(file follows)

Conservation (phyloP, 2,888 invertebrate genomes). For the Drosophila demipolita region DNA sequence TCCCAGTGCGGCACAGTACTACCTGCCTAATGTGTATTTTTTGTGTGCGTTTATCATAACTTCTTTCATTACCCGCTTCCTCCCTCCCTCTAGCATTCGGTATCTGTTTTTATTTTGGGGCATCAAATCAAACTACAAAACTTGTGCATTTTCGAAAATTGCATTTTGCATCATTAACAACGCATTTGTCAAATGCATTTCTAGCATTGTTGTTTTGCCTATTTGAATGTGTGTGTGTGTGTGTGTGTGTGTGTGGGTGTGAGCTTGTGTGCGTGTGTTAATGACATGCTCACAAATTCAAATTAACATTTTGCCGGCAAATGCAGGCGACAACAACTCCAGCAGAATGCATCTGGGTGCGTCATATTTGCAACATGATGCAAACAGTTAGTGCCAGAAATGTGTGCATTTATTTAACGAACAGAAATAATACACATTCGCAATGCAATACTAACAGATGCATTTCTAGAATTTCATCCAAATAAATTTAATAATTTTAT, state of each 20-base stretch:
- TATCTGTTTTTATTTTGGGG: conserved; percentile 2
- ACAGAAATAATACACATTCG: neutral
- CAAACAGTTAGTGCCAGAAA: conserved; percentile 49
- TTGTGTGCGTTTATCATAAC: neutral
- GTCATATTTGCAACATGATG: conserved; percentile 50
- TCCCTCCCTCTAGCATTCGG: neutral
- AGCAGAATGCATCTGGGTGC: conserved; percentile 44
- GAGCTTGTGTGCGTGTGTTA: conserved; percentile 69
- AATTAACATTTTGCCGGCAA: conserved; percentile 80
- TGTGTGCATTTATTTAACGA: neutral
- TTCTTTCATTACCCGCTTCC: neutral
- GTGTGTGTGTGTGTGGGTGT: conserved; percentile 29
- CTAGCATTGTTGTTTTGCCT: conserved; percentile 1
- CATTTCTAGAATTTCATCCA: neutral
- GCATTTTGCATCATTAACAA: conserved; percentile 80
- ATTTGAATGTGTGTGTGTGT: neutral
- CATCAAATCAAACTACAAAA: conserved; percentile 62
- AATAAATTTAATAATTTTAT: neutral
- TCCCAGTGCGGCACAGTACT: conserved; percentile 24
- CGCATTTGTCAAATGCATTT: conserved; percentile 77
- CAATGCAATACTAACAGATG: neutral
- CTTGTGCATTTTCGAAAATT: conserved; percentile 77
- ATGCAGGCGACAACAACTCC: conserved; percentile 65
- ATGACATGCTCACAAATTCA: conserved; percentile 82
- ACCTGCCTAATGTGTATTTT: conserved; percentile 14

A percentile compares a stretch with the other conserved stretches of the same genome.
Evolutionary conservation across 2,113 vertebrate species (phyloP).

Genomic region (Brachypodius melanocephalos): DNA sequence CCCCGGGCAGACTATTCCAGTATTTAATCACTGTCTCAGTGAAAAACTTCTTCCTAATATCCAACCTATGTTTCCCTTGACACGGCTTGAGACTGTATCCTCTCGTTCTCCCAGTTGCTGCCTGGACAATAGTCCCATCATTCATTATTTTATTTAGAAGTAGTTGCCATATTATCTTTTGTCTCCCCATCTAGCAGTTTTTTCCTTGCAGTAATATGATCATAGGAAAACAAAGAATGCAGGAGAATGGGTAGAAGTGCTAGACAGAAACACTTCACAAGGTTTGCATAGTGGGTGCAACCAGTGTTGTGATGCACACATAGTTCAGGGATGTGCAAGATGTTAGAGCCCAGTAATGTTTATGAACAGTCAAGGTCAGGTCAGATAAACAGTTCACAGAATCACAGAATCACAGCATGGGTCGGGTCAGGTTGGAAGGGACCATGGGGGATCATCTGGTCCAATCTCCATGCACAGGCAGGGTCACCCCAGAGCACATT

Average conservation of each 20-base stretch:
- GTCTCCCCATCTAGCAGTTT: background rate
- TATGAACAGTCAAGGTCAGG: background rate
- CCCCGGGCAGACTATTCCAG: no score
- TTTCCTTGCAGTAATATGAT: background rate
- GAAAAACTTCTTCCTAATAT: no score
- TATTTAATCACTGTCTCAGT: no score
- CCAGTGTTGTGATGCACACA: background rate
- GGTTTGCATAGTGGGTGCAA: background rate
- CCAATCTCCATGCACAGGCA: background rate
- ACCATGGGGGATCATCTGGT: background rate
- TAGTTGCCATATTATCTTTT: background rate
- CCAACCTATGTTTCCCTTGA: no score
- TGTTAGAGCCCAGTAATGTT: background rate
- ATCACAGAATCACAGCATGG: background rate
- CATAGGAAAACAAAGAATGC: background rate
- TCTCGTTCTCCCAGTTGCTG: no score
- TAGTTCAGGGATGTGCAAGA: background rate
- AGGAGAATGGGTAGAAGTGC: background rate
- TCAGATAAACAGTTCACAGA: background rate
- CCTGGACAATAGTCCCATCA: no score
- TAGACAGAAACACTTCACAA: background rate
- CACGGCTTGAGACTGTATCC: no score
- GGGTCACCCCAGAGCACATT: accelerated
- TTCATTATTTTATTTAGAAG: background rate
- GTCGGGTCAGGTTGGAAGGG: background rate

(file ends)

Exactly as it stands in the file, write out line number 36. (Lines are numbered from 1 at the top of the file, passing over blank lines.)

- TATTTAATCACTGTCTCAGT: no score